While most of us take our body’s ability to heal from a wound for granted, this is not the case for the hundreds of millions of people living with diabetes. That’s because diabetics have an increased risk of developing peripheral artery disease (PAD), an abnormal narrowing of the arteries that most often affects the flow of blood to the legs. If the diabetic’s PAD is left undiagnosed and thus untreated, it could evolve into critical limb ischaemia (CLI), a disease defined as ischaemic rest pain, ulcers caused by arterial insufficiency, and gangrene. CLI has a negative prognosis, with 25 % of patients having their foot amputated or dying just 1 year after diagnosis and 50 % dying within 5 years of diagnosis. The key to preventing CLI is to ensure that an adequate blood supply is delivered to the wound. For that, there is VOTIS. “Our goal is to help improve the quality of life for the rapidly growing number of diabetics by reducing the risk of amputations and other consequences of reduced blood flow,” says Merrill Weber, VOTIS co-founder, CEO and president. Thanks to the support of an EU-funded feasibility and market study, the VOTIS system is one step closer to being approved for clinical use.
From one to three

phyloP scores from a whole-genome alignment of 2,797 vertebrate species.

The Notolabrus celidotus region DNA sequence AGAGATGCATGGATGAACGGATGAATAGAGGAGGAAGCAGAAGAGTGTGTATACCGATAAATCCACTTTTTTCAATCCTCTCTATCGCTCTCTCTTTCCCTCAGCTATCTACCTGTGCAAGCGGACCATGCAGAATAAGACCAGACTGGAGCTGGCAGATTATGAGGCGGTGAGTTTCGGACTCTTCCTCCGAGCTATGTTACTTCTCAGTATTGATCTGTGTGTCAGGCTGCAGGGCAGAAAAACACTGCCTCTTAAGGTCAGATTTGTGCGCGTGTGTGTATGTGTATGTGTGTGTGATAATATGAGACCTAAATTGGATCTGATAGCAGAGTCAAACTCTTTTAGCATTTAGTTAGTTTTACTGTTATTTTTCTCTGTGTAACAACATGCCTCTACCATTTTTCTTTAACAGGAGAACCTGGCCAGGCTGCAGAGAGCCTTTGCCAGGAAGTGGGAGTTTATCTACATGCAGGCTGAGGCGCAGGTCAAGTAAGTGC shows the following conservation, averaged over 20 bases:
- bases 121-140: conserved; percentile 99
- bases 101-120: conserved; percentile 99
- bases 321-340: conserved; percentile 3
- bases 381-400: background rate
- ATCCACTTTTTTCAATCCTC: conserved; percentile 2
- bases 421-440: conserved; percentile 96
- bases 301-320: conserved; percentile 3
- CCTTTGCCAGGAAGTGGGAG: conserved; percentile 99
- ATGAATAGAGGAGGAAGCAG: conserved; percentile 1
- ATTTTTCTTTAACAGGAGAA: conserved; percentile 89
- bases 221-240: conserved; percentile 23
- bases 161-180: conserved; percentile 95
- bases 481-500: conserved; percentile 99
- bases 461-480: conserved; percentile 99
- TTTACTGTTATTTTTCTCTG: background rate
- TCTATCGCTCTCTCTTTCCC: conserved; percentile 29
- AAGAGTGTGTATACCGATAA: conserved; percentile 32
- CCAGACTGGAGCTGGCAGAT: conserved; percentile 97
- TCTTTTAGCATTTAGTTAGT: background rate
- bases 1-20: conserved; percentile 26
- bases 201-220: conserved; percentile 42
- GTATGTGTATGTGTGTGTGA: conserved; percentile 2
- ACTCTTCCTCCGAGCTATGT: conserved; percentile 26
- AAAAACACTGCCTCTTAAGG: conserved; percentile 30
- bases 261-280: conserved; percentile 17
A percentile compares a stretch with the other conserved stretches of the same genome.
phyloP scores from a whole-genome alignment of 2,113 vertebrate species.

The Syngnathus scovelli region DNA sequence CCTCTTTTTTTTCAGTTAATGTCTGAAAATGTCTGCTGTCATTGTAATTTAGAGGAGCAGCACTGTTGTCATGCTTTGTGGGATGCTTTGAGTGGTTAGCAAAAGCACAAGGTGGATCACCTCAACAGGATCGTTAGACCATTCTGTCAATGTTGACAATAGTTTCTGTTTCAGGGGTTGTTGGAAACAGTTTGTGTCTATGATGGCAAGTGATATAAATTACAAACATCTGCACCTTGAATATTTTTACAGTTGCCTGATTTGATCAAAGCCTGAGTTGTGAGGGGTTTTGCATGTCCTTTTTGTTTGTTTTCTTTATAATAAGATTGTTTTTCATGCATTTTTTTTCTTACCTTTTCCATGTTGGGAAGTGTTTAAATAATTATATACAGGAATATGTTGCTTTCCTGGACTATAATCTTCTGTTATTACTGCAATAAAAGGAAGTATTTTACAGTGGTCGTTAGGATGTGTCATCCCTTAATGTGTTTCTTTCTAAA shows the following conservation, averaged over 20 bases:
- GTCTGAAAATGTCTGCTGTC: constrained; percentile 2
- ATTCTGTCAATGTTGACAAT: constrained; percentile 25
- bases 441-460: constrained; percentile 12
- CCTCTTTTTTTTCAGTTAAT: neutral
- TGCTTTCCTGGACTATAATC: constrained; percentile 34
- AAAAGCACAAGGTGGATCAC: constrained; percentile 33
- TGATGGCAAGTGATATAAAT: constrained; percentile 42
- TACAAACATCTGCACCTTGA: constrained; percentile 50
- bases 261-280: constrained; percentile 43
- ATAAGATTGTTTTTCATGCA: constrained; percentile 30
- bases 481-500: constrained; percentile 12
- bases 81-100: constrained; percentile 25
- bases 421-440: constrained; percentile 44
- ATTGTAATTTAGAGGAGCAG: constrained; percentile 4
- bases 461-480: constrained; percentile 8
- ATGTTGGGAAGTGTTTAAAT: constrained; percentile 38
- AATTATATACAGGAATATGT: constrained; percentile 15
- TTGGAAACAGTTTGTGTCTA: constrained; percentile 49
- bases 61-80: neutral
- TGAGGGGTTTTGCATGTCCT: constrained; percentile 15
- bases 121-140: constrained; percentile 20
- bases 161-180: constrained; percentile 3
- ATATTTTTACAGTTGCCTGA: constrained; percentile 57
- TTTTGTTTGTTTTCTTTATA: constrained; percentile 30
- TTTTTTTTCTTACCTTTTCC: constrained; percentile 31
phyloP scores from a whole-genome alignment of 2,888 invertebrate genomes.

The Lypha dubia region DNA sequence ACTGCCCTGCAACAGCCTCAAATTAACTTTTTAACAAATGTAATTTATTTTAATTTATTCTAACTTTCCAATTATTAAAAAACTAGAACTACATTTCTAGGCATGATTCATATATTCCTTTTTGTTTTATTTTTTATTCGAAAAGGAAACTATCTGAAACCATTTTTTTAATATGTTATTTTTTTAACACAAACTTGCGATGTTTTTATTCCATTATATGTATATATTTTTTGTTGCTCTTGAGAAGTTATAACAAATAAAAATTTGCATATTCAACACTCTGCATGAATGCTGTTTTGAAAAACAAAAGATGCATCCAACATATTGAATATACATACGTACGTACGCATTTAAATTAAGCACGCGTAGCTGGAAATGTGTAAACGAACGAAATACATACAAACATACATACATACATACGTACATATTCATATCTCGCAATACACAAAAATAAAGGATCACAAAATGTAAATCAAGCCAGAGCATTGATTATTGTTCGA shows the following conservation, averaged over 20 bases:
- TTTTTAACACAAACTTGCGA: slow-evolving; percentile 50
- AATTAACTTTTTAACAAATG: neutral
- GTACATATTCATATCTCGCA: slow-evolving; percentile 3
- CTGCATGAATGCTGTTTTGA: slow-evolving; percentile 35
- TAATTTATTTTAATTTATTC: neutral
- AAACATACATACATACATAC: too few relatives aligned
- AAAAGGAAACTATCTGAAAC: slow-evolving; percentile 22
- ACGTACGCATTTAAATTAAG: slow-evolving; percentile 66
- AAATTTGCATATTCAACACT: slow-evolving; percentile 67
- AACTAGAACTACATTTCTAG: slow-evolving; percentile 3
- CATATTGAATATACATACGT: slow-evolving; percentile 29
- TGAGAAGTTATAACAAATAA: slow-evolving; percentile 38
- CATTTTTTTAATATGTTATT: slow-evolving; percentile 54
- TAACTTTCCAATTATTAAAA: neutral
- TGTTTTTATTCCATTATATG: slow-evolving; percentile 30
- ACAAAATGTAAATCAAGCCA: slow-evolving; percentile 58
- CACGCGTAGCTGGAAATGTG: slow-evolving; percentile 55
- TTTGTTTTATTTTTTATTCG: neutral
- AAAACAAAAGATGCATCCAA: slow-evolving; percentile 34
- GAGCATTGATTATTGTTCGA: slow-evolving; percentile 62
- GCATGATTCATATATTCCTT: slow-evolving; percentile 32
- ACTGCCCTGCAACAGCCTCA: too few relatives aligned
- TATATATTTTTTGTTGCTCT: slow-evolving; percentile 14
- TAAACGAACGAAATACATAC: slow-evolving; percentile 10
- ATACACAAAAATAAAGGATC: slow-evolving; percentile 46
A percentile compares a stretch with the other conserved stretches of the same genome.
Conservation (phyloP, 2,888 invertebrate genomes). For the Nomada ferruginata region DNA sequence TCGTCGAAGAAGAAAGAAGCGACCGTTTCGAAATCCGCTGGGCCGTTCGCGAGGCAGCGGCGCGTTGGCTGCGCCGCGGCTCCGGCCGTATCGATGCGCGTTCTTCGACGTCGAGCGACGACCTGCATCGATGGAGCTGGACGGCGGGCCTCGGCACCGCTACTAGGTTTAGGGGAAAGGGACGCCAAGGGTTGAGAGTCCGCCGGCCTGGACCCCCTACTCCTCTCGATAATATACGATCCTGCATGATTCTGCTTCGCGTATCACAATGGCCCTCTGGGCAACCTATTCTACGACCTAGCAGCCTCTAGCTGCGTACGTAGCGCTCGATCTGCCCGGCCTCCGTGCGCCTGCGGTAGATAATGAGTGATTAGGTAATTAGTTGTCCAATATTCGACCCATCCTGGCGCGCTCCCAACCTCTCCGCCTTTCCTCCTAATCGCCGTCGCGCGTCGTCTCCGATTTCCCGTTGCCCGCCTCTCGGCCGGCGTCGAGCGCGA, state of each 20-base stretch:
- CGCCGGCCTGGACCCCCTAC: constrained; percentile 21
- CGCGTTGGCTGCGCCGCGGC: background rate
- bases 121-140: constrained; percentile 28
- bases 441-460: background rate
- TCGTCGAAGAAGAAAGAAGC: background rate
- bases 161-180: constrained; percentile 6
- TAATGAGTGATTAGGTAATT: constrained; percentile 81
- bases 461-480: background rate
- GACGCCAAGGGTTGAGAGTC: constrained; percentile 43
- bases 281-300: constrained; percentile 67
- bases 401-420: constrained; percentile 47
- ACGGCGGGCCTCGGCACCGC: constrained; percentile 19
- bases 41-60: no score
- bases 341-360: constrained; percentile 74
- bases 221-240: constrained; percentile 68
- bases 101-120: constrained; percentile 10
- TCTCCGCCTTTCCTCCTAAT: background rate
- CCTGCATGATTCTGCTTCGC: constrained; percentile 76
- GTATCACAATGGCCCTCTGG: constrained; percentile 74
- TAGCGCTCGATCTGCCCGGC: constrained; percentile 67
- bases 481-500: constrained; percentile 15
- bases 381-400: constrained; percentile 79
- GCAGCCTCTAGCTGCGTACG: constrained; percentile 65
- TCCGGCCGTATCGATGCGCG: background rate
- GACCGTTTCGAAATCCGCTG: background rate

VOTIS was originally conceived to be a single, inexpensive, portable device used to safely screen, stage and monitor the diabetic foot. However, during the feasibility study, management quickly realised that they were in effect marketing three separate devices. “Once we understood this, we reformatted the technology into a suite of three devices,” explains Weber. “As a result, we now have a solution that can accompany the diabetic throughout the entire patient journey – from identifying PAD to monitoring the condition through the development of CLI and, when necessary, into the operating room.” While the first device, called PedCheck, is used to screen the patient’s feet for PA, the second device, called PedStage, is used by a specialist to assess blood and oxygen flow in the foot, severity of ulcers or gangrene, and infection, and to objectively track changes over time. “For the first time, doctors can properly see what they are doing,” notes Weber. “By identifying which areas of the foot lack perfusion, the doctor can identify the specific arteries in the leg that are blocked.” If the condition escalates to a point where revascularisation, bypass, open surgery or minor/partial amputation is required, the doctor can use a third device, called PedFlo, to get a real-time assessment of blood flow in the foot during the procedure itself.
VOTIS now has a keen understanding of how its suite of devices can benefit patients. “By helping us expand our vision, we now have a solution ready to accompany the diabetic at every stage and to delay, if not entirely eliminate, the need for amputation,” concludes Weber. The team is currently raising additional funds to build beta prototypes of its three devices. These prototypes will then undergo in-field testing in Germany, India, Israel, Italy and the United States (US). If successful, VOTIS will seek CE marking and US FDA clearance to market the device in the European and US markets respectively, and to reach other international markets as well.
VOTIS, diabetics, critical limb ischaemia, diabetes, peripheral artery disease